Douglas County Commission issues permit for truck storage at rural property
photo by: Dylan Lysen
The Douglas County Commission on Wednesday added an extra condition before allowing a rural landowner to continue storing trucks on his property for his lawn care business.
Dallien Holtkamp will need to provide a portable restroom on the site for the employees of the business, the commissioners said.
“I do wonder for that employee who might have an urgent need,” said Commissioner Nancy Thellman. “It’s not too much to ask for a (portable restroom) on site.”
With that added condition, the commissioners unanimously approved issuing a conditional use permit for the truck storage to be operated at 1935 and 1937 East 950 Road, north of Lawrence.
Holtkamp told the commissioners that he leases the land to his lawn care and landscape business, Turformance Lawn Services LLC. The property is about 38.5 acres, mostly made up of grassland and woodland. About eight acres of the land, which houses several agricultural buildings, is used for storage.
Holtkamp applied for the permit after he was informed he was violating county zoning rules by storing the trucks on the property without permission from the county. His company currently stores landscape-related equipment and eight trucks of various sizes on the site.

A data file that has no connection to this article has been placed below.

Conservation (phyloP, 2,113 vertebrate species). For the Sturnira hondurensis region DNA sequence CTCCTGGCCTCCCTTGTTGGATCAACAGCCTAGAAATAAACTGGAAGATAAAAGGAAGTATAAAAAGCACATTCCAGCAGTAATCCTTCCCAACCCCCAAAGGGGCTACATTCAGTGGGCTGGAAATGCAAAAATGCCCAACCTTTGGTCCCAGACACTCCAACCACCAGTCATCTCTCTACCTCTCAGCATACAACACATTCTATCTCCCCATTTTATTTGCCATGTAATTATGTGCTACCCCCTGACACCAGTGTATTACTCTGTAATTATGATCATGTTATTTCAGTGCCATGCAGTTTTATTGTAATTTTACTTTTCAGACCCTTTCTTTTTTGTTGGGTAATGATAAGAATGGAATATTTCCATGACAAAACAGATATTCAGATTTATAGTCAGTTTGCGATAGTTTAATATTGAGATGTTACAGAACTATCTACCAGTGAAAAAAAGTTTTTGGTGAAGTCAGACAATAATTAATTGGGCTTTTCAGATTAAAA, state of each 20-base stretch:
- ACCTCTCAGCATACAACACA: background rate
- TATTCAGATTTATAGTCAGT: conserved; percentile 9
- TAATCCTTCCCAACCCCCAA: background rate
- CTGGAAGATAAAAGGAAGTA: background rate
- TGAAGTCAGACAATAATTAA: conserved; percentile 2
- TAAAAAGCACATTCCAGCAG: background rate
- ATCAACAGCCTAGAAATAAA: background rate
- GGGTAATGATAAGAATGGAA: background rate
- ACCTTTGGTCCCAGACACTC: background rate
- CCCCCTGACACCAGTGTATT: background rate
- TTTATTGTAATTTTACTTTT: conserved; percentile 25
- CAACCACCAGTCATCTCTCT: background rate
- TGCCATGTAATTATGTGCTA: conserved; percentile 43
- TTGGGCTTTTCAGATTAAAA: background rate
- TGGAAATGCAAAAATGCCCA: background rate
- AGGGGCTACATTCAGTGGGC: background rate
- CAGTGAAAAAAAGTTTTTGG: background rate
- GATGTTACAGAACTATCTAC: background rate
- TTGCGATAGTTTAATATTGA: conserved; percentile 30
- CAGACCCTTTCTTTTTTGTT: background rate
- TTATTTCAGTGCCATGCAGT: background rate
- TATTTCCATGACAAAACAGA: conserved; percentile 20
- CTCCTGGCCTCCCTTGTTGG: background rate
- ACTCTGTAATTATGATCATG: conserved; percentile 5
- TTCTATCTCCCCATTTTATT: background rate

Thellman brought up the restroom topic because she received a call from a resident who had pointed out that the site could be in violation of Occupational Safety and Health Administration regulations for not having a restroom for the employees of the lawn care business to use.
Holtkamp said none of his employees are on the property for long stretches of time. But he said it would not be difficult to provide a portable restroom if it was needed for the permit.
The plans for the site generally received support from nearby land owners. Planner Mary Miller said she received one call from someone who opposed the permit, but the caller did not provide any specific reasons. No one appeared at the meeting to oppose the permit application.
Instead, two neighbors spoke in favor of Holtkamp’s plans and both complimented him on his stewardship of the land. Michael Ingalls, who lives with his family on the property north of Holtkamp’s land, said that the previous owner took poor care of the property and that Holtkamp’s use has been a much-needed upgrade.
“If anything, it’s had a positive impact on our area,” Ingalls said.
Miller said the permit allows the vehicle storage to increase to 15 trucks and five trailers. The permit, which expires after 10 years, includes various other conditions, such as prohibiting retail and wholesale business and only allowing maintenance work on the trucks that are stored there.
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